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P-79 Developing and sustaining good practice in nutrition and hydration in a hospice
  1. Tracey Finlayson-Green,
  2. Karen Newman and
  3. Laura Myers
  1. St Catherine’s Hospice, Crawley, UK


Introduction Eating and drinking is a significant part of social structure. People with advanced life-limiting illnesses encounter a range of difficulties with food and drink, often experiencing reduced appetite and weight loss as their disease progresses. Functional capacity, fatigue and mood also contribute to the capability to eat and drink. In turn, inability to eat and drink has a psychological impact on dying people and those close to them. Nutritional and hydration needs management for people who are dying often receives scant attention.

Aims To attempt to ensure that hospice patients routinely receive optimal nutritional care, contributing to enhanced quality of life, and reducing harm from malnutrition and dehydration.

Methods A multi-professional nutrition group was established to explore and manage concerns about nutrition and hydration. Two nurses took on roles as link nurses, developing learning resources and events (e.g. study days and support from nutrition specialists) and undertaking audit on nutrition and hydration.

Results The group developed a policy on nutrition and hydration. The link nurses developed their own knowledge, and helped colleagues to learn to manage the nutritional needs of their patients and families. They gained a better understanding of the roles of specialists and developed their working relationships with colleagues from other disciplines, some of whom commented favourably on the level of interest shown. Feedback from colleagues on the training and support was positive; many staff members felt that the link nurses and specialists brought credibility to the learning events. Audit results showed that the organisation successfully delivered many aspects of nutritional support at the end of life and indicated a need to improve record-keeping on nutrition and hydration.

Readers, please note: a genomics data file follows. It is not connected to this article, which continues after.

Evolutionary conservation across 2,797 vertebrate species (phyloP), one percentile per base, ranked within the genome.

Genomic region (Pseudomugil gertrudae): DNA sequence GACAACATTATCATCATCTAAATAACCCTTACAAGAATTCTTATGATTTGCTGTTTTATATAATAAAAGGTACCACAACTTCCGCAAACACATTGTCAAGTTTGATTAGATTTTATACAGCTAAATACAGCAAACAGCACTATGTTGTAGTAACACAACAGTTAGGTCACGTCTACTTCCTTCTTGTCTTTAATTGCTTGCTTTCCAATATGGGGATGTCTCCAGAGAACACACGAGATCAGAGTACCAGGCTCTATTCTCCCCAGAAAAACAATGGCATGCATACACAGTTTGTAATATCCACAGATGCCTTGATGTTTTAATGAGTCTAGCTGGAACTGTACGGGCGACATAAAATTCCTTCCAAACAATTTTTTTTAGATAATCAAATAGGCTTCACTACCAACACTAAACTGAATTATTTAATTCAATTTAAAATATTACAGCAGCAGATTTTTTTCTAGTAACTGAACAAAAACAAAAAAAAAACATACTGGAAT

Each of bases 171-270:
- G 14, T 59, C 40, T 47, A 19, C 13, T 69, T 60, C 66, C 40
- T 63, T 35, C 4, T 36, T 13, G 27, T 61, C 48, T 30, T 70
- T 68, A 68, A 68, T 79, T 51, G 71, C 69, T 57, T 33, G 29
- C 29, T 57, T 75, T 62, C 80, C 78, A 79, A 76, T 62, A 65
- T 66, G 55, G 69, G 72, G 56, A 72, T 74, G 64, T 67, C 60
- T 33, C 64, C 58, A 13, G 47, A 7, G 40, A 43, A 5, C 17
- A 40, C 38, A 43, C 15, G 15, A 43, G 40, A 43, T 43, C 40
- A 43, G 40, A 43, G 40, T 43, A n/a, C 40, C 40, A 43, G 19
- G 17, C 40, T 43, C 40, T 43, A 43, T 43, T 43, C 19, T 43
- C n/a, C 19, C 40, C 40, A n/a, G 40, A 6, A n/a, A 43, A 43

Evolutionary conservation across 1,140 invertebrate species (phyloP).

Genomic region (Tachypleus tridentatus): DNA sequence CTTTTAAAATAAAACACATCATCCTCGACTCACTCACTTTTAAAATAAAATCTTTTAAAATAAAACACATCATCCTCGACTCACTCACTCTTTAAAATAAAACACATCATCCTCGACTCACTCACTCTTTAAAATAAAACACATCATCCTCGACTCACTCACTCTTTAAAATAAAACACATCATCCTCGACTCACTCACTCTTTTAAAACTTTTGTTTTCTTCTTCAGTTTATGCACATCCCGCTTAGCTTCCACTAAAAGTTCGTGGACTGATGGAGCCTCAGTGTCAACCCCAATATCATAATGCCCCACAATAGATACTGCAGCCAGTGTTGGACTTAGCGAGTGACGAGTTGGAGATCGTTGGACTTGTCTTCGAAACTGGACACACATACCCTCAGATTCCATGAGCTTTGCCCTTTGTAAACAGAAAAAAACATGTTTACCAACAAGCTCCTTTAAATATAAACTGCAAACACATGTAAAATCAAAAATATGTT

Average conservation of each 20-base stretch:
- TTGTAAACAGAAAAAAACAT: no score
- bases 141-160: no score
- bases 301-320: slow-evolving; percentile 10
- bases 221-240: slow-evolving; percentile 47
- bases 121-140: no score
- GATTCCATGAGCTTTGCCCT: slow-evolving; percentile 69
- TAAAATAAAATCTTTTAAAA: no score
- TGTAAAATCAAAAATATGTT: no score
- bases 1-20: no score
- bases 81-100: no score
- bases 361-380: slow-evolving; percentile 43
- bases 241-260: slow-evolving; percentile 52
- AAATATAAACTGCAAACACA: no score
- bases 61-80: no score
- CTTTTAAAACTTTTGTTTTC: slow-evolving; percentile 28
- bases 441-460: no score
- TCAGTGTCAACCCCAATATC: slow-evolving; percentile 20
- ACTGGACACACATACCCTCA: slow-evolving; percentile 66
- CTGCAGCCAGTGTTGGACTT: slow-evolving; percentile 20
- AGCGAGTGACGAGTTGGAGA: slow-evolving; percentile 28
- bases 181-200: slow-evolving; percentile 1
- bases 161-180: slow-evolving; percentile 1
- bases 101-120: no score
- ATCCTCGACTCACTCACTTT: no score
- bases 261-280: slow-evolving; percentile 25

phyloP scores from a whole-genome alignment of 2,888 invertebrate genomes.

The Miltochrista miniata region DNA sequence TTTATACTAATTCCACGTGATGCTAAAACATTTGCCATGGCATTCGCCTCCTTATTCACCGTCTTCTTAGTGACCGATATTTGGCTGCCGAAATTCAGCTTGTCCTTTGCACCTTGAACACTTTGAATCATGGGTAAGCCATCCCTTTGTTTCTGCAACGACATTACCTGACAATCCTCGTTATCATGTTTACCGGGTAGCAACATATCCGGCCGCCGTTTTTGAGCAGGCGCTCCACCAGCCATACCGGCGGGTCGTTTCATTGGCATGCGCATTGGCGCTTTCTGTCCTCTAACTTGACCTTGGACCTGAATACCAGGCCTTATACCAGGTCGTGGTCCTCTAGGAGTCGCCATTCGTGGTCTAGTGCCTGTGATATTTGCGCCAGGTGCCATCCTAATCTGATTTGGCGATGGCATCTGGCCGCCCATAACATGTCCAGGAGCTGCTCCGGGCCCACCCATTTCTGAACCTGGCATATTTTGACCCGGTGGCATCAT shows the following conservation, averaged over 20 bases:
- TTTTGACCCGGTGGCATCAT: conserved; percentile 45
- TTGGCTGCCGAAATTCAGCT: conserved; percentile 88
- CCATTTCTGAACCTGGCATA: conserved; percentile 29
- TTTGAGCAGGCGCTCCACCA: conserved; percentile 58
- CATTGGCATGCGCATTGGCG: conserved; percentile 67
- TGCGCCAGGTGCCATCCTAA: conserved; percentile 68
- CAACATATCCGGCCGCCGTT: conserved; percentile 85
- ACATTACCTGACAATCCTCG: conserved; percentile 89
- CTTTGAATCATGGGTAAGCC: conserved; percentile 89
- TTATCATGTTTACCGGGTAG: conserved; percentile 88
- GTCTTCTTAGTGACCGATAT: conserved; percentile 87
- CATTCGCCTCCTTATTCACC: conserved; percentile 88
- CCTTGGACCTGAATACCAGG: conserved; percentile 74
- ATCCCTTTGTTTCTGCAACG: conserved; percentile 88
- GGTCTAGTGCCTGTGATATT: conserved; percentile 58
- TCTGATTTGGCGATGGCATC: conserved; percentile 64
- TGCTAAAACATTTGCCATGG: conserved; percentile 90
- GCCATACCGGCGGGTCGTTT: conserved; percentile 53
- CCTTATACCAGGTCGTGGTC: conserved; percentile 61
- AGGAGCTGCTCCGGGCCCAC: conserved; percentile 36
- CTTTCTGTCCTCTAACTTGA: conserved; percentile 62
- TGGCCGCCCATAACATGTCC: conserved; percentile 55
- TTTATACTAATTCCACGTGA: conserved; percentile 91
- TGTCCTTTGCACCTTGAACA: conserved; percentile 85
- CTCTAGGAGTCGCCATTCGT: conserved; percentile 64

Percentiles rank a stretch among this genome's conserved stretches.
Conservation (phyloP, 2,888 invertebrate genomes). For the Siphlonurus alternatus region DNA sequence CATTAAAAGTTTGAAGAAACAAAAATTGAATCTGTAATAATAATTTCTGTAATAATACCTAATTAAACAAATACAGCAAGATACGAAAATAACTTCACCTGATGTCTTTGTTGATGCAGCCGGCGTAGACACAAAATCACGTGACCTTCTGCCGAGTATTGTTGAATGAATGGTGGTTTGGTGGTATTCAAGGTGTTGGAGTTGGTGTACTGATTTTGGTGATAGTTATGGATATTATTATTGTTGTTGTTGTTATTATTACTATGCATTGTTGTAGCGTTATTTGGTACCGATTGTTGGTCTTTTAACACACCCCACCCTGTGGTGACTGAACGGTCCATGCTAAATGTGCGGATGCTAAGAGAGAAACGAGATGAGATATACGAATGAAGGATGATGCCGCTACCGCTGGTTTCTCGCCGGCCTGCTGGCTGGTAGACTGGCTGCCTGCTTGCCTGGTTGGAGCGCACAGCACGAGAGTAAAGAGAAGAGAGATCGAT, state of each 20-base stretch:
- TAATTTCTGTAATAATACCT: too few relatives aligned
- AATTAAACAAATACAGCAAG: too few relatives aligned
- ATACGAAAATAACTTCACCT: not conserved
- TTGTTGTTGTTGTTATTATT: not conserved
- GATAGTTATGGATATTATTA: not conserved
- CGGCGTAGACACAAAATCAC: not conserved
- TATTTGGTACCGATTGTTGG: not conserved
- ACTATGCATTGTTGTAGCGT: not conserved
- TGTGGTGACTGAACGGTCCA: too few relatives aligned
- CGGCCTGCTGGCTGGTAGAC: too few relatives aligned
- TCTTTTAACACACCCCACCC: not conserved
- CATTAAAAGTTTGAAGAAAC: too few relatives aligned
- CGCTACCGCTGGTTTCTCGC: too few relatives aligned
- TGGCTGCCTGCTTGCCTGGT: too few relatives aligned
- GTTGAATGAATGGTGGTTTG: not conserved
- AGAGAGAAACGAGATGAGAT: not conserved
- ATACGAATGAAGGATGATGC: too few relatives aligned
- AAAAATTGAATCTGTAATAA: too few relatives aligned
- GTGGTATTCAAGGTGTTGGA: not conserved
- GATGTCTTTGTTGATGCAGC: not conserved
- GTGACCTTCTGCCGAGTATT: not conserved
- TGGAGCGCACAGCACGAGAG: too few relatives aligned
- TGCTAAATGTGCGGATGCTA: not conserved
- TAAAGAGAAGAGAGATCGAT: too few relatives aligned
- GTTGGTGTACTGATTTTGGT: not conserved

Conclusion Hospice nurses are well-placed to support their colleagues to develop knowledge and skills in nutrition and hydration. They are easily accessible to give advice and act as role models for their colleagues.

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